According to an article in the liberal Egyptian daily Al-Masry Al-Youm, during a Friday sermon broadcast live on November 30 on Hannibal TV, Sheikh Ahmad Al-Suhayli of Rades, a suburb of Tunis, told his followers at the Khatib mosque that “God wants to destroy this sprinkling of Jews… and is for sterilizing the wombs of Jewish women.”
Qais El-Beltagi, a lawyer representing the association, alleges that Sheikh Al-Suhayli’s comments violated Decree 115 passed in 2011, which criminalizes “calls to hatred between races and religions, and the population.” He said that article 52 of the decree calls for “a prison term of between one and three years and a financial fine ranging from 500 and 1000 euros” for hate-filled speeches.
“The sermon… has received a wave of domestic and international condemnation,” Mr. El-Beltagi stated. He went on that the lawsuit will not include Hannibal TV because the sermon was transferred directly and the content was not able to be previewed beforehand.
The London-based Al-Quds Al-Arabi reported that this was technically the first time that incitement against Jews was reported inside a mosque in Tunisia, which has a Jewish community of less than 2,000 and who live mostly on the island of Djerba.
This was, however, the fourth time incitement against Jews has been reported in the public sphere generally since the overthrow of President Zine El Abidine Ben Ali in 2011, prompting Jewish community leaders to demand security protection from the Tunisian government.
Shock and indignation are sweeping the Arab world as reports emerge of the 150,000 Palestinian refugees who have been forced to flee the Yarmouk refugee camp in the southern suburbs of Damascus due to attacks by the Syrian government.
“Second ‘Nakba’ empties the Yarmouk refugee camp of the majority of its population,” reads the main headline in the London-based newspaper Al-Hayat. The paper states that the impact of the clashes between the Assad regime and rebel forces has led to “a real humanitarian disaster,” with thousands of Palestinians resorting to camping out in public parks and squares in Damascus.
In response, UN Secretary-General Ban Ki-moon expressed grave concern for the refugees’ plight and called on “all neighboring countries to open their borders to them and allow them to move into their territory, including Israel.”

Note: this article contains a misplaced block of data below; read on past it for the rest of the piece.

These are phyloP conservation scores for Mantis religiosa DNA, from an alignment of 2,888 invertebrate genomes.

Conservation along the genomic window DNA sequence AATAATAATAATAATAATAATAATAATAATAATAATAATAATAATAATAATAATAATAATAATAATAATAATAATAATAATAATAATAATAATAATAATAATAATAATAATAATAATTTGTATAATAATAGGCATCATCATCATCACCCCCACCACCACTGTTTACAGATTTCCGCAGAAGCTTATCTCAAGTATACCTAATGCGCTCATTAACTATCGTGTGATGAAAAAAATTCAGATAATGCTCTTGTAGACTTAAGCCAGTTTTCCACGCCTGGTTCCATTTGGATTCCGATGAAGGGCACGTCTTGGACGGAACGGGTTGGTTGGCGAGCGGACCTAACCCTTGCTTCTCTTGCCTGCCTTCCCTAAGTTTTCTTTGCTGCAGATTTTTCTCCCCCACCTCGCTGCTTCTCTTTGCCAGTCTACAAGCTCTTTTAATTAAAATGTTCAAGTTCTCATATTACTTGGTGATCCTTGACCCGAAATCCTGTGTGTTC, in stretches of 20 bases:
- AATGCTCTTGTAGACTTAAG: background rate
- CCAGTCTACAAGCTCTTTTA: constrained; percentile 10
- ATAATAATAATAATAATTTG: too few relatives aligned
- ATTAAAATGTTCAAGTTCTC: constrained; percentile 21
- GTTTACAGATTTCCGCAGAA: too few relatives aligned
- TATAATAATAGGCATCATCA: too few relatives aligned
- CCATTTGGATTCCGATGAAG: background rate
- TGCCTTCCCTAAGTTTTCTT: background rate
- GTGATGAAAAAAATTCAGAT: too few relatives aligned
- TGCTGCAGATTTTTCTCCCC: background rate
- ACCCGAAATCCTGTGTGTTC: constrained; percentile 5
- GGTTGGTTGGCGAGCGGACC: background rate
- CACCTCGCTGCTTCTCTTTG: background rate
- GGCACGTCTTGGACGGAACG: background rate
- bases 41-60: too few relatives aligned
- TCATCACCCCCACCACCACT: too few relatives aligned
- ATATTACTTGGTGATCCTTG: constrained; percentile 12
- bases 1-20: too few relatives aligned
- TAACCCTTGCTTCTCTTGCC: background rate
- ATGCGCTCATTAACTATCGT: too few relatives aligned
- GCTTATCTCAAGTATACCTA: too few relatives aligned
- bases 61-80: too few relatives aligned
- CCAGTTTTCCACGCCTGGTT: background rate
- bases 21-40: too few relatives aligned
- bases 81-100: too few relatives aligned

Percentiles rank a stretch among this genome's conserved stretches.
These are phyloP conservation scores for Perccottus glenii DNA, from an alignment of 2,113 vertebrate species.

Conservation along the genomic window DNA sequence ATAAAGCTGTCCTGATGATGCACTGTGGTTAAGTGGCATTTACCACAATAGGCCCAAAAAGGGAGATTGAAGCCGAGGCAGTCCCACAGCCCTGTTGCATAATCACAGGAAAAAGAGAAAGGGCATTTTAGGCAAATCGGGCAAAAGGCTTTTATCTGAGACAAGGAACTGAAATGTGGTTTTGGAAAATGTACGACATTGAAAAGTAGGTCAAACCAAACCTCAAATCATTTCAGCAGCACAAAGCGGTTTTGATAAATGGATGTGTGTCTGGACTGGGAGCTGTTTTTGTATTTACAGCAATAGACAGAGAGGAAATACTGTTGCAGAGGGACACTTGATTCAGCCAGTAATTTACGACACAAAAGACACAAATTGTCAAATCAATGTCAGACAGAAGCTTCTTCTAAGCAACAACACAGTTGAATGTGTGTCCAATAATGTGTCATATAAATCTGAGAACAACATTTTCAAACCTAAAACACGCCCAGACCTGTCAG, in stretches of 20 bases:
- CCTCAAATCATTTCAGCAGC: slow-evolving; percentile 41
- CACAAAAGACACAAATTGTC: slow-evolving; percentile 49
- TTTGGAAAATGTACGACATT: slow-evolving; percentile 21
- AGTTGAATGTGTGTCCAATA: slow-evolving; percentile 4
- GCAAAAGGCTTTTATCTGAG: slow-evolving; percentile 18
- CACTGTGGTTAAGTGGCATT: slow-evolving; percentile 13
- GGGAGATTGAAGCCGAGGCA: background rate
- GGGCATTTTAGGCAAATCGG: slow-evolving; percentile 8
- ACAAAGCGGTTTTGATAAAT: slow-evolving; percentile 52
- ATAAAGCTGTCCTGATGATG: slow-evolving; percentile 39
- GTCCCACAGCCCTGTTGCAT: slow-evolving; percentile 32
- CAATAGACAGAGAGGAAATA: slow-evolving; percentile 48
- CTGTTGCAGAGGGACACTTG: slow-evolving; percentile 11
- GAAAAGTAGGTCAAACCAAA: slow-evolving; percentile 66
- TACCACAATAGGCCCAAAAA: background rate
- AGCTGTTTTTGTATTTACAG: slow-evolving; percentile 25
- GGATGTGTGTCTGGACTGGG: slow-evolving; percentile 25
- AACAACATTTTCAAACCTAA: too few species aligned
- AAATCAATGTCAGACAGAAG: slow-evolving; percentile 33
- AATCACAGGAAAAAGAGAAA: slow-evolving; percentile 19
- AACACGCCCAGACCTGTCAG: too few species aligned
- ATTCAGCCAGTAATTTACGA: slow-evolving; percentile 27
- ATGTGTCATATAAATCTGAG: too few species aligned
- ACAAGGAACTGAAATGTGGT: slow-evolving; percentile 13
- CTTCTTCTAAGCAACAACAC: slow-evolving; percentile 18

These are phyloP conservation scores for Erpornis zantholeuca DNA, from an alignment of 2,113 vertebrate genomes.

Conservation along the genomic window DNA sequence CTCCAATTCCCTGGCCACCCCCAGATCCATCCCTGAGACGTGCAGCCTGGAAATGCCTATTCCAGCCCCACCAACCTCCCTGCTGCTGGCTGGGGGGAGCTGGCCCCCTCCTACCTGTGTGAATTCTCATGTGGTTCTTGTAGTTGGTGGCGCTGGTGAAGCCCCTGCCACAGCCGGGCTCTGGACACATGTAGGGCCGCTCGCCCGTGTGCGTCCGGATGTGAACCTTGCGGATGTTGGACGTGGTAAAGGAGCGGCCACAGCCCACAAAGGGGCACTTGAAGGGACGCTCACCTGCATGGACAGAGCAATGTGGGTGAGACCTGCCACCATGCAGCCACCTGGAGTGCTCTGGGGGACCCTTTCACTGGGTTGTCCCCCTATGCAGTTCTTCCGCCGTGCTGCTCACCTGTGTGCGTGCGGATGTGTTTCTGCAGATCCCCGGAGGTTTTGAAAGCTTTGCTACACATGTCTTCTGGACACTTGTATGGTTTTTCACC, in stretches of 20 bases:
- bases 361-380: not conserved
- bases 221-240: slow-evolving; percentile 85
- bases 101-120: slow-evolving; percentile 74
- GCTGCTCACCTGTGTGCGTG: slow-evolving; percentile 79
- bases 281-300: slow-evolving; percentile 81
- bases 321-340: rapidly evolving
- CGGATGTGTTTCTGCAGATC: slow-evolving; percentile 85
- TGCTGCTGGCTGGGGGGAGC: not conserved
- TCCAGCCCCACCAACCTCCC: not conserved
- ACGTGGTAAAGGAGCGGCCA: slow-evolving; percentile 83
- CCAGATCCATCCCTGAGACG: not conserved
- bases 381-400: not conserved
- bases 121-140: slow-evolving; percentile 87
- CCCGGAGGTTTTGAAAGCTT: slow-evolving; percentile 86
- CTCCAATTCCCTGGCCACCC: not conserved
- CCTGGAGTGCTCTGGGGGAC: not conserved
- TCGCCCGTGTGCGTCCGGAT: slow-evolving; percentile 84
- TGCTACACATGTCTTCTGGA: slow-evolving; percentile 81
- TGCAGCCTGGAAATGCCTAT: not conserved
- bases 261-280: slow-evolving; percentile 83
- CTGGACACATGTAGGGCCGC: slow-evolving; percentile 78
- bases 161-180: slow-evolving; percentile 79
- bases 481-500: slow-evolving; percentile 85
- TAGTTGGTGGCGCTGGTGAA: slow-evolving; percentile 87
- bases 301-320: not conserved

His comments prompted Arab newspapers to run editorials advocating that in light of the situation in Syria, Palestinians should be re-located to Israel proper.
“This is not the first time in which Palestinian refugees find themselves in a position of danger and it will not be the last,” states an editorial in Al-Quds Al-Arabi called the “Jerusalem opinion.” “Palestinians have experienced similar problems in Iraq, in Lebanon, and in Libya… if there is justice in the international system, then these people will be returned to Jaffa, Haifa, Acre, Safed, and all the other towns and villages from where they were expelled.”
“The plight of Palestinians in Syria and other Arab countries reaffirms the right of return and the inevitability of its application in all ways and means,” the editorial continues. “It is a shame on the international community to force those facing murder and displacement [in Syria] to remain there. The plight of displacement has been experienced by millions of Syrians, Iraqis, Kuwaitis, Lebanese, and Libyans… But only the Palestinian refugees are constantly on the move.”
Palestinian Authority President Mahmoud Abbas has indicated his willingness to offer the West Bank as a safe haven to Palestinian refugees in Syria. However, his ability to provide adequate assistance is being called into question considering his government’s dire financial straits.
“Strikes engulf the Palestinian Authority, Fayyad: ‘We don’t have half the salaries,’” is the leading headline in the Saudi-owned daily A-Sharq Al-Awsat. The article reports on a general strike being held throughout the West Bank by employees of the Palestinian Authority, who have not received paychecks for over two months.
Prime Minister Salaam Fayyad said his administration cannot muster the funds to pay even half of its employees’ salaries, threatening the existence of the Palestinian Authority itself. The financial collapse was hastened by Israel’s decision last month not to release taxes it collects on behalf of the Palestinian Authority.
With the Palestinian Authority in a financial bind and Israel unlikely to suddenly embrace the Palestinian “right of return,” the Arab world’s shuffling around of Palestinian refugees continues without a hitch.